UC Davis Health patient Missy Ewing, who donated a kidney to a stranger, is featured in the January issue of National Geographic magazine in an article on the science of good and evil.
Ewing is an altruistic, or good Samaritan, kidney donor, meaning she donated her organ without a specific recipient in mind. Ewing's husband, Chris, also was an altruistic kidney donor.
The article noted that extremely generous people like the Ewings tend to "have larger and more responsive right amygdalas, making them more sensitive to the emotions of others."
The magazine is available on newsstands now. An online version of the story can be viewed here: www.nationalgeographic.com
"I'm deeply humbled by the honor of seeing my story depicted so beautifully,” Ewing said.
“I hope these images that powerfully capture the joy and gratitude I felt about my donation will show a larger audience the experience of many altruistic kidney donors, including my husband, and inspire others to give as they are able,” Ewing added.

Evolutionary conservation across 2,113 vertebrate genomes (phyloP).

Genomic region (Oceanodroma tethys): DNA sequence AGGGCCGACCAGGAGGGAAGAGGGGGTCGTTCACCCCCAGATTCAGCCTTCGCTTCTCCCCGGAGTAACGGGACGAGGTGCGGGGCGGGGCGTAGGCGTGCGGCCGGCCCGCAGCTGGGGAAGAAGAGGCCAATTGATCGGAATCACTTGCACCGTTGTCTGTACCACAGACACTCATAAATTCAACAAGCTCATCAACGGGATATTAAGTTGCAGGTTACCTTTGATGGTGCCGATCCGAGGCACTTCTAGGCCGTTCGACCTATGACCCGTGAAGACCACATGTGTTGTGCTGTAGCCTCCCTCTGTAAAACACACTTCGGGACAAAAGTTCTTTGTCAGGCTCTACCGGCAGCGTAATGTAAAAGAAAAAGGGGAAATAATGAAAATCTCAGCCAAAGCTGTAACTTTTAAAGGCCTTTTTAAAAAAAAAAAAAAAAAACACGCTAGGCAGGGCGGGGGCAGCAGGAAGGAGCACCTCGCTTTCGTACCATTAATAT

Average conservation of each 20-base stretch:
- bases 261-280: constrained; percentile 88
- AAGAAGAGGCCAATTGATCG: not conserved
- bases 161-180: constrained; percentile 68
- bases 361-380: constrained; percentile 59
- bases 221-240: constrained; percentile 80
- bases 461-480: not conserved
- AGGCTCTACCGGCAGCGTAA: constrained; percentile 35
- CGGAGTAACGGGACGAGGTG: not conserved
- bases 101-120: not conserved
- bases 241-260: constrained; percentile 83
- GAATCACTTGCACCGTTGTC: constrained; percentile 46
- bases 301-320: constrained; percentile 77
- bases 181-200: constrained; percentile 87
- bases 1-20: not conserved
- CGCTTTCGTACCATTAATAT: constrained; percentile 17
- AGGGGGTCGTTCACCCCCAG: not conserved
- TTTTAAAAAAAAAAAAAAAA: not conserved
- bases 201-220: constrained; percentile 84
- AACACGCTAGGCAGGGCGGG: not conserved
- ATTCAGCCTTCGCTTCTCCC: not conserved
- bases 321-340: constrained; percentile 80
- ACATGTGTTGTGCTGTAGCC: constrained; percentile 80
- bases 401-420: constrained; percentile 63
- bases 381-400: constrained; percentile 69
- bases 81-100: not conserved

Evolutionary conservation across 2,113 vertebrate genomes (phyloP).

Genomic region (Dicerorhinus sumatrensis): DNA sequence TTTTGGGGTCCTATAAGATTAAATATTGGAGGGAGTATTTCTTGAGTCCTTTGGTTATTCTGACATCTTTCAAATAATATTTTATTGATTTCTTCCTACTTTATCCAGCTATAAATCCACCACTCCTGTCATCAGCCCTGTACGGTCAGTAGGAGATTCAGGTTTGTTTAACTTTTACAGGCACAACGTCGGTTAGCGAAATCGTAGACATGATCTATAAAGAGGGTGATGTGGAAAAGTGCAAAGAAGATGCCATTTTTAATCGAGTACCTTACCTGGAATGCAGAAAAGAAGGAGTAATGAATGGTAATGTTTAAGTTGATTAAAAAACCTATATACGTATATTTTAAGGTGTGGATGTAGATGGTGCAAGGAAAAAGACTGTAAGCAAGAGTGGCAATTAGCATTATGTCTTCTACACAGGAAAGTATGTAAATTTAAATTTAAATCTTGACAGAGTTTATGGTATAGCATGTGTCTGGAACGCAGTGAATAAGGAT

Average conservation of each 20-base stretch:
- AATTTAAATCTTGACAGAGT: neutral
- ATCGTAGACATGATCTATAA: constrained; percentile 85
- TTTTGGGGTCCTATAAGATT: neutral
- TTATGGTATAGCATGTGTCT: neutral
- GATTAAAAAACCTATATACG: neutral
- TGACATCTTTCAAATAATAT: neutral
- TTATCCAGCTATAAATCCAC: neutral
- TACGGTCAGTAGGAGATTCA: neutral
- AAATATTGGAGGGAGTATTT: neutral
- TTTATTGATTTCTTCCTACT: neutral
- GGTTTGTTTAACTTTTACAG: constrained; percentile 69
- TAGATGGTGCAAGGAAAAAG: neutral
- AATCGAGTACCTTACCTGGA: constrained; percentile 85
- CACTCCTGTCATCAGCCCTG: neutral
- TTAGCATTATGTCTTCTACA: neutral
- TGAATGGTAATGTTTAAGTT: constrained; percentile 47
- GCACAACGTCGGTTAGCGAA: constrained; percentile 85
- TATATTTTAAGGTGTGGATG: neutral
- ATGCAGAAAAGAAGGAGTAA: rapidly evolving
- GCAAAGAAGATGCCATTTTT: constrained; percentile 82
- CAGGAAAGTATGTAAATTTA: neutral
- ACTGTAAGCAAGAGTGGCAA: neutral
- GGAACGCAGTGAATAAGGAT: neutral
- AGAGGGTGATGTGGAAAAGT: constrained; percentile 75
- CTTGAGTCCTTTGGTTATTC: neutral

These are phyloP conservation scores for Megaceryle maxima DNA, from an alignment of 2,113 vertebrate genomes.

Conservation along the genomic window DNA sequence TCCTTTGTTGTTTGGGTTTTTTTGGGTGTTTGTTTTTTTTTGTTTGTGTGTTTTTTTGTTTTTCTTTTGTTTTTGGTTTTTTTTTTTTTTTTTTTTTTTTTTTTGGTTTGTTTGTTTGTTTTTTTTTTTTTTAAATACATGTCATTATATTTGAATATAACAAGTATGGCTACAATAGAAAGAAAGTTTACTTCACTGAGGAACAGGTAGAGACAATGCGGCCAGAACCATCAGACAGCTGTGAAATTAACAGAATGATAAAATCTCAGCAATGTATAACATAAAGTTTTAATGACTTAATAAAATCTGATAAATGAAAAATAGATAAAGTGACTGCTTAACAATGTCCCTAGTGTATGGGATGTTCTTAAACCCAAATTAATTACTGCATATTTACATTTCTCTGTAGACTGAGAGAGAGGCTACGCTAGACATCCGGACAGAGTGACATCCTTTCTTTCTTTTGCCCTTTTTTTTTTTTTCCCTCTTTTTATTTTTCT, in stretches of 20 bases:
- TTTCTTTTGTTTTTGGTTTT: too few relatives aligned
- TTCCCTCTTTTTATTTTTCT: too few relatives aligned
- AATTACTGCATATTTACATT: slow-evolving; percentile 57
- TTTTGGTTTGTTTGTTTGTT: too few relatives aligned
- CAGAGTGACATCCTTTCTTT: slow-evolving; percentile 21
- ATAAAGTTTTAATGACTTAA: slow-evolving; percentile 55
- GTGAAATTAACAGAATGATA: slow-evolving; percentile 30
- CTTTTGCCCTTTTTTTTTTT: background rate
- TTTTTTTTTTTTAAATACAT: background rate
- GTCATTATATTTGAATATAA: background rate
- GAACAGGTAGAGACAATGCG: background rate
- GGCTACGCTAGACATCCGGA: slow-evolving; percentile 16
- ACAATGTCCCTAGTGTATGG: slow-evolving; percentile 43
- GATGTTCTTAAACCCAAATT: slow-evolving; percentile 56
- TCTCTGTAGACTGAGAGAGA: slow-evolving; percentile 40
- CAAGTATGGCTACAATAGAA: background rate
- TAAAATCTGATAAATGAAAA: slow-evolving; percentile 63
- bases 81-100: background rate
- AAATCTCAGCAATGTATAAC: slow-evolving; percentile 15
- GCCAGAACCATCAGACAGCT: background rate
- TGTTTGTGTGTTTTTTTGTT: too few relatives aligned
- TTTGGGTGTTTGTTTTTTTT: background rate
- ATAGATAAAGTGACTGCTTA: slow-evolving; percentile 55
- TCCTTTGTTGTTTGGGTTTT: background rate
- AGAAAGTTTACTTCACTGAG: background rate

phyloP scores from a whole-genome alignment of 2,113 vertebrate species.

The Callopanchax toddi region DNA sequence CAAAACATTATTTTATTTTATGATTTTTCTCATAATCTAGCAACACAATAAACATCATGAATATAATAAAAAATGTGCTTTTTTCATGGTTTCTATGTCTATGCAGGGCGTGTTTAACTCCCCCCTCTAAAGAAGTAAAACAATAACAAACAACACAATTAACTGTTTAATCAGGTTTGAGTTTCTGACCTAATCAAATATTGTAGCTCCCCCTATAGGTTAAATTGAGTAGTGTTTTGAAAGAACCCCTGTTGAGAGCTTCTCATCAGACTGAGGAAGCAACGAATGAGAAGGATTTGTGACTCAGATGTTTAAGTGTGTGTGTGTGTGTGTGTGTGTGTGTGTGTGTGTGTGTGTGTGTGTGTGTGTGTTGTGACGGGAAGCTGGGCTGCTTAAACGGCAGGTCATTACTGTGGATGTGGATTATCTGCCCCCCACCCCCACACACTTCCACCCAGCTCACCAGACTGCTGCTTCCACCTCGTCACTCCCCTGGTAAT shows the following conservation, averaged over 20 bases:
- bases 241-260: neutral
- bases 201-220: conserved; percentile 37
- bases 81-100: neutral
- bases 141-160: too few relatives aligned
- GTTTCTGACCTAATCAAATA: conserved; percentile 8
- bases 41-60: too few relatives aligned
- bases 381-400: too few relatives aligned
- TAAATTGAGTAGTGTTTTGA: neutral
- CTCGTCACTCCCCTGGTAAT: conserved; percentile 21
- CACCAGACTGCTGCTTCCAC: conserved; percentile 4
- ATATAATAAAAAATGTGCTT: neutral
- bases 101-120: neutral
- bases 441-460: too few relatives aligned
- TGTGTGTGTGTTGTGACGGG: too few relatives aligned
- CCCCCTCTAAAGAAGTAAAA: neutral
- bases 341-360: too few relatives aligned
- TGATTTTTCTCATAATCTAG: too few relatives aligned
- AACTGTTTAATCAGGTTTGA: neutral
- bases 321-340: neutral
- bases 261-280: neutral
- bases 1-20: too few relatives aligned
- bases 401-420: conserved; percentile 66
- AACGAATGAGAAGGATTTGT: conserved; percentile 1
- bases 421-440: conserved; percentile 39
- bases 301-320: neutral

Rolando Bercasio was at a high school graduation ceremony for one of his children when the call came that blood tests were needed to confirm he was a match for a kidney from a living donor, whom he later would learn was Ewing. He had been on dialysis for end-stage renal disease for more than three years.
“I had just assumed it would never happen,” he said
His doubt was understandable. There are more than 100,000 people on kidney transplant waitlists but only about 17,000 kidney transplant surgeries in the U.S. each year. About a third of those surgeries involve living donor kidneys, which have several health advantages beyond deceased donor kidneys. Even more rare — about 3 percent — are kidney transplant surgeries due to good Samaritan living donors like the Ewings.
When they met, an emotional Bercasio hugged Ewing and said, “There are so many things I want to thank you for; you gave back life to me.”